Tuesday, October 26, 2010

Systematic failures

I've been thinking recently about the systems we put in place, and how they affect daily life, both at home and at work. This is partly inspired by Rhonda's post on organisation and turning over a new leaf, but also by developments at work.

I am a rather disorganised person. I occasionally have a whirlwind tidy and clean, which leaves everything immaculate and tucked away. (My boyfriend refers to these as my 'Monica moments'.) The rest of the time, I let things pile up. I have generally just beaten myself up for not being 'good' enough at maintaining the space I live in (both physically and mentally) but recently I have been wondering whether it might be more to do with the systems I have in place to deal with problems that arise. More specifically, the fact that I don't have any systems, or any routine.

I see the effects of poorly-designed operating systems daily at work, where essentials are never where they need to be, and teams replacing one another on a shift system are never fully staffed, fully trained, fully equipped or fully up to speed with the current situation. Even small things like not being able to find a working pen can set us back a considerable amount of time, and increase stress levels.

So, learning from my work, I would like to introduce one positive behaviour change at a time to introduce some more structure into my reactions to developments in my professional and personal life. Please feel free to come forward with suggestions.

Saturday, October 23, 2010

Self-sufficiency: A Disadvantage?

While I'm interested in the green movement and would like to think that I live a relatively eco-friendly lifestyle, what really motivates me to take the 'DIY' option is an idea of being self-reliant, of not being dependent on anything I can't influence. This has tied in very nicely with the work I am doing at Imperial War Museum North on clothing in World War Two on the British home front. While my main focus has been on the Utility scheme, I have come across a lot of the Make-Do-and-Mend bits and bobs, including borrowing a reprinted edition of the booklet of the same name.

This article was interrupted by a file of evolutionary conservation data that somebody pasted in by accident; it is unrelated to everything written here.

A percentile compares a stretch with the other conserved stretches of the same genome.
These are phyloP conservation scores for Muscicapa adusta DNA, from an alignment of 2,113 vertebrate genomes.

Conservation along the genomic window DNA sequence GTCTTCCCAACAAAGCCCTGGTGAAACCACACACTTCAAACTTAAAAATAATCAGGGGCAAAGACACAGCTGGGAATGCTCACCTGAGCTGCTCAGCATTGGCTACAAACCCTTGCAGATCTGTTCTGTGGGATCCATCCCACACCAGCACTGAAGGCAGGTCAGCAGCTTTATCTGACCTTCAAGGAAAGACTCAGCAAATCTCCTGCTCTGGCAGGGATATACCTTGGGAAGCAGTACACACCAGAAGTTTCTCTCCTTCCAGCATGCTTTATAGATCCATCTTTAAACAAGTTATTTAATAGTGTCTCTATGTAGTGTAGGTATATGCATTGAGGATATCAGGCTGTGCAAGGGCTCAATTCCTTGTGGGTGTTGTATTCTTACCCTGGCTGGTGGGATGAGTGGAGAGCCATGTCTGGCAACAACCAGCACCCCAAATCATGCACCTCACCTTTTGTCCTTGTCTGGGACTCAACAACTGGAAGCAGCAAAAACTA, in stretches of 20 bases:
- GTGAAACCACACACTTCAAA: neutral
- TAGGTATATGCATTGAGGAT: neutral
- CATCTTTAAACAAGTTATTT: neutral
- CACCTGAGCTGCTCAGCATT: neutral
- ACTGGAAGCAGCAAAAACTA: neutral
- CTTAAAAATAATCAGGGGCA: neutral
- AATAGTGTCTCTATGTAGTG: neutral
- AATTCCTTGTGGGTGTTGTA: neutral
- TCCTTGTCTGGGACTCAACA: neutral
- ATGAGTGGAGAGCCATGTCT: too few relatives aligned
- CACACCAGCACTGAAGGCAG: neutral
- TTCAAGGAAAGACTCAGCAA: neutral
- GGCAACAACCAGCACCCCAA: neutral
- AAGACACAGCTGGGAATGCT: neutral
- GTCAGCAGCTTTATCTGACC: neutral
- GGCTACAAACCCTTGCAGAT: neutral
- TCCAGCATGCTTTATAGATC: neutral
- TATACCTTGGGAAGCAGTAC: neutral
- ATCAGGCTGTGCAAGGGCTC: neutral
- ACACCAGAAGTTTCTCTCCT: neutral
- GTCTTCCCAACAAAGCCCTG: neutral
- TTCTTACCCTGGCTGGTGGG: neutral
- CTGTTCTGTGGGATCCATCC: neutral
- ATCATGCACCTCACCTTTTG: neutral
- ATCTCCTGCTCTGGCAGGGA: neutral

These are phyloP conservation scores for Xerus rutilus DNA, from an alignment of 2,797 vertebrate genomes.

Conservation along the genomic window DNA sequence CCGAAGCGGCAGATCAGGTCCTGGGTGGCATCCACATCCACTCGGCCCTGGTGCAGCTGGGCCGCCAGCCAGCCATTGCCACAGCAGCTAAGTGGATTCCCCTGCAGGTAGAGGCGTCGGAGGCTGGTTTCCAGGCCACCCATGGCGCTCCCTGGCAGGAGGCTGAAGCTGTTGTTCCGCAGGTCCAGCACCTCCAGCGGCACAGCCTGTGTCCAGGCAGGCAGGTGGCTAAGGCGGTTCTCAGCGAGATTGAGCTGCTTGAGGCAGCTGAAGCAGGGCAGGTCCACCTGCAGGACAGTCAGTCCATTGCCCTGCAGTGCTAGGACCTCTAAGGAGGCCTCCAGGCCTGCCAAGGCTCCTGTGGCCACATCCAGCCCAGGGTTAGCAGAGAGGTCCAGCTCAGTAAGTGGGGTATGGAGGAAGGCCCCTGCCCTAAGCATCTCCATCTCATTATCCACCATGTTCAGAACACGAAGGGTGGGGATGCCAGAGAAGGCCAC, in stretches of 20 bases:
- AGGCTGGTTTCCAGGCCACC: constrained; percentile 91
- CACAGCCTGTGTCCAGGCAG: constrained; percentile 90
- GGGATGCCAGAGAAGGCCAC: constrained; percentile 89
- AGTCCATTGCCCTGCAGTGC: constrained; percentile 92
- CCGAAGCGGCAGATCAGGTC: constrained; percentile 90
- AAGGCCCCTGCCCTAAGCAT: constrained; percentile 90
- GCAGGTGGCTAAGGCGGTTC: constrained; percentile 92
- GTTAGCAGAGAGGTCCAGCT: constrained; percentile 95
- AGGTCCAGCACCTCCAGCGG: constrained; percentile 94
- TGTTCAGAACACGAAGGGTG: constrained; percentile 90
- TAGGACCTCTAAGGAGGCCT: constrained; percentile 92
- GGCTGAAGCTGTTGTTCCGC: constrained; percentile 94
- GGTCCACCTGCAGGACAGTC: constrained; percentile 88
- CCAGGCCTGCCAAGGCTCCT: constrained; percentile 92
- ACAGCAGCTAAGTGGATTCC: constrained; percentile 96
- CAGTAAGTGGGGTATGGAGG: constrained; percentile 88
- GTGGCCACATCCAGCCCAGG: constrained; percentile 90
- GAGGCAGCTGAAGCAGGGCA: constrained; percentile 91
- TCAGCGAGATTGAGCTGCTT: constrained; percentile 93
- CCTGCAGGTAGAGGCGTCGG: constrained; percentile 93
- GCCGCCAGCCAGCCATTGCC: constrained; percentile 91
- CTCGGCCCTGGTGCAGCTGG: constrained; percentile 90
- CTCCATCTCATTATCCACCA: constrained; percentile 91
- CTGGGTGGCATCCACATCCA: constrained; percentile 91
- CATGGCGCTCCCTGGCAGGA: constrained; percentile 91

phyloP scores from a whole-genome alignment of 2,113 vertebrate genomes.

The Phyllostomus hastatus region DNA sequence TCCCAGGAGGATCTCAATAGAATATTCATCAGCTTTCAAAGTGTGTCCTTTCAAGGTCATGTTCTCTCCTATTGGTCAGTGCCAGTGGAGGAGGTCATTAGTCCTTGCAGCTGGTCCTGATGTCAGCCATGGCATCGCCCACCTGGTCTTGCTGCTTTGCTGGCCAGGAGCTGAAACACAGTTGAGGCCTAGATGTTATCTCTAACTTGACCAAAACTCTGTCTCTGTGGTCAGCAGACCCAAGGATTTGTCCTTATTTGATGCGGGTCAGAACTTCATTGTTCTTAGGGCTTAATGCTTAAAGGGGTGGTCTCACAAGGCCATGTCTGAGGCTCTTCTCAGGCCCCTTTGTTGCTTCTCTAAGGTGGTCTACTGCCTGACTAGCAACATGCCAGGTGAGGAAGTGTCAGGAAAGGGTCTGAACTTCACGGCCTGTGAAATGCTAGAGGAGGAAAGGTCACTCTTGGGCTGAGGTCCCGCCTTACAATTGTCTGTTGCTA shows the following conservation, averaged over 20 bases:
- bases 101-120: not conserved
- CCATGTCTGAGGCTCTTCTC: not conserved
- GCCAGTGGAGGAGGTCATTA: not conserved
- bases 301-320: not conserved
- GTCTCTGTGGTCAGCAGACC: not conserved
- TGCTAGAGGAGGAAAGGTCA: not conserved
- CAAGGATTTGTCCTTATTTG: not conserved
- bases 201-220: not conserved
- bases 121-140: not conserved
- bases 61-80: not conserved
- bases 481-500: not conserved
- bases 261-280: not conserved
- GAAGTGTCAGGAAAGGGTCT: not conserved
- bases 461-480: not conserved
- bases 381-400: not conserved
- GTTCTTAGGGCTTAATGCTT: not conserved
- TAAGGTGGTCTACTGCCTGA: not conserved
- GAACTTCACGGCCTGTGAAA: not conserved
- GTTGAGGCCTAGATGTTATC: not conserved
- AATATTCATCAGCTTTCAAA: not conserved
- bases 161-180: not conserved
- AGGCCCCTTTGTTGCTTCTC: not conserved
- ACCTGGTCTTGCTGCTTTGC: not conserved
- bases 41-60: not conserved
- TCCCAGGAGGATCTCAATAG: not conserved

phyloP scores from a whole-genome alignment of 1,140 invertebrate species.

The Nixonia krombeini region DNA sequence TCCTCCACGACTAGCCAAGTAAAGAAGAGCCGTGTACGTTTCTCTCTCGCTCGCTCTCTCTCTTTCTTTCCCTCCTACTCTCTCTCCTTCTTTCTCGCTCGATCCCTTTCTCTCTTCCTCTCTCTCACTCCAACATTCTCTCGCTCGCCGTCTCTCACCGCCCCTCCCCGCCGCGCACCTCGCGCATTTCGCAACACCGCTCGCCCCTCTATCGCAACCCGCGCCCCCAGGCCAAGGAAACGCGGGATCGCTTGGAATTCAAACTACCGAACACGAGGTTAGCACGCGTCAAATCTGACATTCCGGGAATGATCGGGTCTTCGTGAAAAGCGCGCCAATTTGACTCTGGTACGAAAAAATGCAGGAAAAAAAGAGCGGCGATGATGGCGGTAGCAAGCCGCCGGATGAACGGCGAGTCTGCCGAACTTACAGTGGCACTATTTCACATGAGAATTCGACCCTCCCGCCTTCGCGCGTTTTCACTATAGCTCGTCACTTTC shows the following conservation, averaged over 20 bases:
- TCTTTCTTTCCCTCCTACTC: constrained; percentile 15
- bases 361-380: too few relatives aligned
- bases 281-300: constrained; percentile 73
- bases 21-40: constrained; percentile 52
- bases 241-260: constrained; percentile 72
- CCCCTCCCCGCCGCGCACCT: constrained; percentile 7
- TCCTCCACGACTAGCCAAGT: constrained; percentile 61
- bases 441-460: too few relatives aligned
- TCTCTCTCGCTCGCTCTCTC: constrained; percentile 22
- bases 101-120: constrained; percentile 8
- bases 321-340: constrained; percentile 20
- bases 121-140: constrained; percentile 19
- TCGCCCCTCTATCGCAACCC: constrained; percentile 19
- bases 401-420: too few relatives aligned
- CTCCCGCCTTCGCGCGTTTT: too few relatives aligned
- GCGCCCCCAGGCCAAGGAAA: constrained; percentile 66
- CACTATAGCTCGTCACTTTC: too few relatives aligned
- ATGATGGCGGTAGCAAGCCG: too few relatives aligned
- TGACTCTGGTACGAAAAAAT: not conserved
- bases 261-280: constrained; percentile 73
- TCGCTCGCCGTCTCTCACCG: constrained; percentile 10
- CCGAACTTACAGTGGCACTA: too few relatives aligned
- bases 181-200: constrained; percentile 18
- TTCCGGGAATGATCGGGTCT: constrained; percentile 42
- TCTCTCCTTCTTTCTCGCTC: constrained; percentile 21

This has contributed to a vague longing to be able to darn my socks. More concretely, it has partially inspired my decision to knit myself a pair of knittens, using double-pointed needles for the first time. (This decision was also inspired by the very cold mornings and my lack of gloves, combined with a limited budget and an availability of cheap wool.) Exploring some of the interactive games aimed at children at the museum, I was thinking today that Make Do and Mend, like more modern Self-suefficiency, is really a state of mind. When something you need is missing, you first see if you can manage without, and if you can't, you improvise with what you have.

This is fantastic when it comes to putting together a patchwork skirt like a few I've seen around the city centre in recent weeks. However, less useful in a more mainstream commercial situation. I work at a fairly standard coffee-and-sandwich shop in a train station for most of the week, and there is a perpetual sequence of obstacles, most of which involve someone-or-other having omitted to order something vital, or said item not being available for some other reason. I instinctively react to this situation by assessing what there is in the cupboard, and making something from that. If there's no brie, use mozzarella. However, some of the people at work look at me like I'm an idiot and ask why I didn't just borrow from one of the other coffee-and-sandwich-type places in our vicinity.

The change in mindset is great for my personal, private life. Less good for my job. Do you think I can persuade the rest of the world to join me? 'Excuse me, sir, we don't have those baguettes in today. Can we interest you in this weird combination of unusual ingredients which happened to be what we had lying around this morning?


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